As expected, some toxicity was significantly more severe in patients who received combined inhibition therapy. Symptomatic improvement due to tumor shrinkage should be balanced with increased toxic effects of combined inhibition therapy. And Concerns remain regarding the impact of the increased toxicity of combined inhibition therapy on patients' quality of life. Unfortunately, data on quality of life were rarely available in these trials and no conclusions could be drawn. However, significant increase in some adverse events (like hypertention, diarrhea or fatigue) in the combined inhibition therapy arm may impair quality of life.

The main purpose of the meta-analysis was to present all available evidence in a systematic, quantitative, and unbiased fashion. Several technical limitations of this meta-analysis should be acknowledged. The analysis is not based on individual patient data, which might provide further insight into the efficacy of the combined inhibition therapy [41]. Heterogeneity among trials can be another limitation of our meta-analysis. We applied a random-effect model that takes possible heterogeneity into consideration and preformed subgroup analyses according to the combined inhibition approach to further explore the source of heterogeneity. It is of interest that most of the variability comes from studies using a single multi-targeted agent as combined inhibition therapy, whereas the trials using combination regimen are much more consistent with one another. Other limitations include publication status and treatment regimens.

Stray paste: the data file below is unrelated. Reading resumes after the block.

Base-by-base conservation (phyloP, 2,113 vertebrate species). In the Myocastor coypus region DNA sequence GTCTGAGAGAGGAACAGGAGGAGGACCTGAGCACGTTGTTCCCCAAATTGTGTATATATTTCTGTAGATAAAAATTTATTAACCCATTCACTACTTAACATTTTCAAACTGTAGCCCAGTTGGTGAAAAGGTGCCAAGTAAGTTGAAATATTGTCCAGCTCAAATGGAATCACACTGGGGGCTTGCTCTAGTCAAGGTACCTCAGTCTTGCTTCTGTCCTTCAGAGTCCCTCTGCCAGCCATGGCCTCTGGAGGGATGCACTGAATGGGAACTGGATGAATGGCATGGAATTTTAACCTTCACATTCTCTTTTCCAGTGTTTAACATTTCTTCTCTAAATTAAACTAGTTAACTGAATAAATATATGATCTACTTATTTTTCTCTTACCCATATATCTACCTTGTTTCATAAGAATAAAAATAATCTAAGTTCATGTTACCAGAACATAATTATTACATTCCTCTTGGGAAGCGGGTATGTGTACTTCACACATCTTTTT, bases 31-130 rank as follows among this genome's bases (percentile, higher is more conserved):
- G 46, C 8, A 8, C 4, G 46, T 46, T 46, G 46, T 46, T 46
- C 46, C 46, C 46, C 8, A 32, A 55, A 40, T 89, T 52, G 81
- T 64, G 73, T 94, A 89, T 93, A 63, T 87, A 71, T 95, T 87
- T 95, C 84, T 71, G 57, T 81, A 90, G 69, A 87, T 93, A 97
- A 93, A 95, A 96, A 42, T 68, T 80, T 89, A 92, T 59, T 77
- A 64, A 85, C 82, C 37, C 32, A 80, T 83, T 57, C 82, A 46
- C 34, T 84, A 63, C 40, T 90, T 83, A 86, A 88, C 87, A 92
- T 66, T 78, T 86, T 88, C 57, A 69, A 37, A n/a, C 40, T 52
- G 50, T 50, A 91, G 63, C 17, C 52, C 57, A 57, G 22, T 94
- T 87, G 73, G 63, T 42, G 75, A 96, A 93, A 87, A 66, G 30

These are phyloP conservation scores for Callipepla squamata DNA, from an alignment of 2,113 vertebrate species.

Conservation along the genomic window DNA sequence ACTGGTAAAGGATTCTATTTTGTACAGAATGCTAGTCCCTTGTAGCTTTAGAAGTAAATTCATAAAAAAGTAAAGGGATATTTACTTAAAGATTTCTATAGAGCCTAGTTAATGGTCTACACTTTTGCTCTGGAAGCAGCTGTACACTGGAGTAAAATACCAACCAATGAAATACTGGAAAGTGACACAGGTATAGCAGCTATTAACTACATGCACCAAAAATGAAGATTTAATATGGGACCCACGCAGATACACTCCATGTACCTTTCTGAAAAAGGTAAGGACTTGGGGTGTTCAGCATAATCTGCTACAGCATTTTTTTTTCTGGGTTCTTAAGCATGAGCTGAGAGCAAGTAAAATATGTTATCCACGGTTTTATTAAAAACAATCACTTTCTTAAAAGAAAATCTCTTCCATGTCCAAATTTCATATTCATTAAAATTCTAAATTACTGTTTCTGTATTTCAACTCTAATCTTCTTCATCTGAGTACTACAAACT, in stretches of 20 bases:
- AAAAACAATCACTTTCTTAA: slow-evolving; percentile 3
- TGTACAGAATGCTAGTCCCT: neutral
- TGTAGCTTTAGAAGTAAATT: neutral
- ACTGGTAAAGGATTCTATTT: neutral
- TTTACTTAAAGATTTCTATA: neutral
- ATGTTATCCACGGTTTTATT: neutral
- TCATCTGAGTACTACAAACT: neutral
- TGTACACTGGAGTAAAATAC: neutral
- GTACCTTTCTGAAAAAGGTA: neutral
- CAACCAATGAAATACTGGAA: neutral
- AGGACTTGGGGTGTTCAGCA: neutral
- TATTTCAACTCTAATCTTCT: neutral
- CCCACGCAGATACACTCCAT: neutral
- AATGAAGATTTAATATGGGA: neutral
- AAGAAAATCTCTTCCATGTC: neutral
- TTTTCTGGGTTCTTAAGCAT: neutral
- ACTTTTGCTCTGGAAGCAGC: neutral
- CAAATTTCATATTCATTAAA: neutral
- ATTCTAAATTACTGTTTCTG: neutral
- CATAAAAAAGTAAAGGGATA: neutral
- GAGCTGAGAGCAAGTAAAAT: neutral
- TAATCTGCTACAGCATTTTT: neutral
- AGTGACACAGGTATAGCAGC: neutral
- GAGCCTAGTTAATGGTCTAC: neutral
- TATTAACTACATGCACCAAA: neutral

A number of other dual-inhibition strategies (e.g. m-TOR, c-Met, IGF-1R or histone deacetylase (HDAC) inhibitor plus EGFR inhibitor) have been studied. The addition of c-Met inhibitor to erlotinib has demonstrated promising clinical activity in phase II studies [34], [42] when compared with erlotinib alone, particularly among patients with Met over expression and nonsquamous histology. MET amplification leads to EGFR-independent activation of the PI3K/Akt pathway through the activation of erbB-3-dependent signalling and thereby could lead to EGFR inhibitor resistance [43]. Thus, dual EGFR-Met inhibition has a theoretic advantage for overcoming Met-mediated resistance to EGFR inhibitors [44]. The subset analyses of the trial by Spigel et al [42] suggested that MetMab plus erlotinib were associated with increased PFS and OS as compared with erlotinib alone in patients with Met over expression. And in the study [34] comparing ARQ 197–209 plus erlotinib with erlotinib, a statistically significant improvement in OS was also found in non-squamous patients in favor of ARQ 197–209 and erlotinib combination. Again, identification of predictive markers which may enable treatments to be targeted to specific patient groups is critical.

In conclusion, the findings of this study corroborate the previous findings that the combined inhibition of the VEGFR and EGFR signaling pathways does not improve overall survival among unselected patients. However, evidences of a significant difference in PFS and ORR were found to support further study of combined inhibition therapy using combination regimen. And subgroup analyses of previous studies suggested that overall survival might be improved by sorafenib/erlotinib combination in patients with EGFR WT and EGFR FISH–negative tumors and by bevacizumab/erlotinib combination in patients with EGFR-mutant tumors. Additional study of these combinations in selected patients is warranted.

Author Contributions

Conceived and designed the experiments: Z-XJ L-YS LH Q-YY HJ. Performed the experiments: Z-XJ L-YS LH Q-YY BC XF. Analyzed the data: Z-XJ L-YS LH Q-YY BC XF Z-TY W-LX. Contributed reagents/materials/analysis tools: X-JF W-MJ W-CX. Wrote the paper: Z-XJ L-YS LH Q-YY HJ.